Posts tagged
with carnival


Cuba and the Carnivalesque Take Center Stage in Kehinde Wiley’s New Portrait Series ‘HAVANA’

May 8, 2023

Kate Mothes

A portrait of two women in colorful garments on a floral background.

“Portrait of Yaima Polledo & Isabel Pozo” (2023), oil on linen, 108 x 81 15/16 inches. Photo by Max Yawney. All images © Kehinde Wiley, shared with permission courtesy of Sean Kelly Gallery

Amidst his signature verdant backdrops, Kehinde Wiley (previously) situates his subjects in the center of the composition, chins tilted up with regal gazes, enveloped in the grandeur of colorful patterns. The artist is known for monumental portraits in oil that reframe European painting traditions, especially referencing court portraiture in which royal or noble families—almost exclusively white—were portrayed in extravagant dress symbolizing wealth and power. Wiley flips the narrative by positioning historically marginalized Black and Brown figures front and center.

Wiley’s latest body of work titled HAVANA, on view now at Sean Kelly in New York, continues the artist’s interest in the cultures and traditions of the African diaspora. He draws on two separate visits to Cuba, first in 2015 and again in 2022, exploring the carnivalesque phenomenon in Western culture, which manifests in numerous colorful, celebratory events around the world, such as Mardi Gras in New Orleans. Wearing layers of vivid fabric and carrying juggling sticks or instruments, Wiley captures the individuality and creative focus of each person. He says:

The performers are each different—there’s so many different points of view, so many different life experiences, but one thing that unites them all is the very sense that America dominates the economic fortune of Cuba. The relationship between America and Cuba is one that has been fraught with a fascination, a suspicion, an intrigue, and a cultural weight.

Wiley references notable artists like Henri Toulouse-Lautrec, Pablo Picasso, and Alexander Calder, who around the turn of the 20th century explored similar themes. Through portraits of acrobats, dancers, and musicians, Wiley examines the political history, economic hardship, and thirst for artistic freedom in Cuba, focusing on circuses and carnivals as sites of celebration, disruption, and self-expression.


A portrait of a young Black girl in a blue dress on a floral background.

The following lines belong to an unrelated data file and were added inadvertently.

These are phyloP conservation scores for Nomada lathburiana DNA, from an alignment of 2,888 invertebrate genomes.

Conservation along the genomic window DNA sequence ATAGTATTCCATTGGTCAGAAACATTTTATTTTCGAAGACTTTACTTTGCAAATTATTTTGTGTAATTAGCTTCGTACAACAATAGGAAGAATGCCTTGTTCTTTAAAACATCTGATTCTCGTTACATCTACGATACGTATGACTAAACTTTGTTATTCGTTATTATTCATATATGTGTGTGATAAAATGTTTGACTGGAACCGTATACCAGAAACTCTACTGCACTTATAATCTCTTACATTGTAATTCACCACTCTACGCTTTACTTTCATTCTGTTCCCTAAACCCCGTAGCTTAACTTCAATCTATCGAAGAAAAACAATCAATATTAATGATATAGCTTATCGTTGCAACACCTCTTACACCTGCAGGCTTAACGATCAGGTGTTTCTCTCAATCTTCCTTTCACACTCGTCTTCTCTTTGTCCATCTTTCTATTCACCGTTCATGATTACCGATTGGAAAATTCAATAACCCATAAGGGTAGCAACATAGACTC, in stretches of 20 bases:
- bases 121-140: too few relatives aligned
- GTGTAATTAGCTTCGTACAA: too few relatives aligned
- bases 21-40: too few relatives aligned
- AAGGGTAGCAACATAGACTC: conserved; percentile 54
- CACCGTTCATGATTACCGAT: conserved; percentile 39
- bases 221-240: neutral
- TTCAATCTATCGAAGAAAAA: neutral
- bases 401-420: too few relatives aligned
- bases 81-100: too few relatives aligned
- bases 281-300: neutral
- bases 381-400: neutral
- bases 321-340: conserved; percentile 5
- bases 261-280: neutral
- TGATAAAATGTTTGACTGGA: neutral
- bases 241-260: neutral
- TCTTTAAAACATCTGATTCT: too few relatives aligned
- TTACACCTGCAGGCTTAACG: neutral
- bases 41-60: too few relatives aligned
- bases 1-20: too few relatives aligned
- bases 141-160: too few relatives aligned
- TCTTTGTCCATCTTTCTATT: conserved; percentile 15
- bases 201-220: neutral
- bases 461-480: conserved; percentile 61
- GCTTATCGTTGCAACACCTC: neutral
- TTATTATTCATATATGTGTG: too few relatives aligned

“Portrait of Erika Gray Ferro” (2023), oil on linen, 48 x 36 inches. Photo by Max Yawney

On his first visit to Cuba, Wiley stopped by the Escuela Nacional de Circo, or the National Circus School, to learn about the history of the medium in the country and its national circus, Circuba. Prior to the Cuban Revolution, the nation was home to numerous family-run companies, but today, there is only one. During his second visit, he met with members of Raices Profundas, a group regarded as one of the world’s most authentic performing ensembles in the Yoruba tradition.

Like in many parts of the world, numerous cultural histories intersect in Cuba due to the period of European colonization, which resulted in the forced migration of Indigenous populations and centuries of enslavement of African peoples. Over time, circuses and elaborate street parties became “opportunities for the formerly enslaved to engage in moments of freedom and grace that were generally forbidden,” reads an exhibition statement. “The carnival, Mardi Gras, and street processions were events in which chaos could arise, love could be expressed, and a spiritual embrace of religious traditions could be manifest.”

HAVANA continues at Sean Kelly through June 17, which includes a three-channel film featuring some of the performers. See more from the artist on his website or Instagram, and you might also want to check out Big Chief Demond Melancon’s elaborately beaded Mardi Gras costumes.


A portrait of two performers on a floral background.

“Portrait of Rassiel Alfonso Leonard & Nairobys C. Placeres Riviero” (2023), oil on linen, 108 x 72 inches. Photo by Max Yawney

Two framed works on paper portraying Black men on floral backgrounds.

Left: “Evel Antonio Study” (2023), oil on paper, 44 x 30 inches. Right: “Jorge Gonzales Acosta Study” (2023), oil on paper, 44 x 30 inches. Photos by Adam Reich

A portrait of a Black performer on a green floral background.

“Portrait of Yadiel Arrozaceno Dorticós” (2023), oil on linen, 72 x 60 inches

A portrait of a Black women in a pink dress on a floral background.

“Portrait of Anet Arias” (2023), oil on linen, 48 x 36 inches. Photo by Max Yawney

A portrait of a Black performer on a green floral background.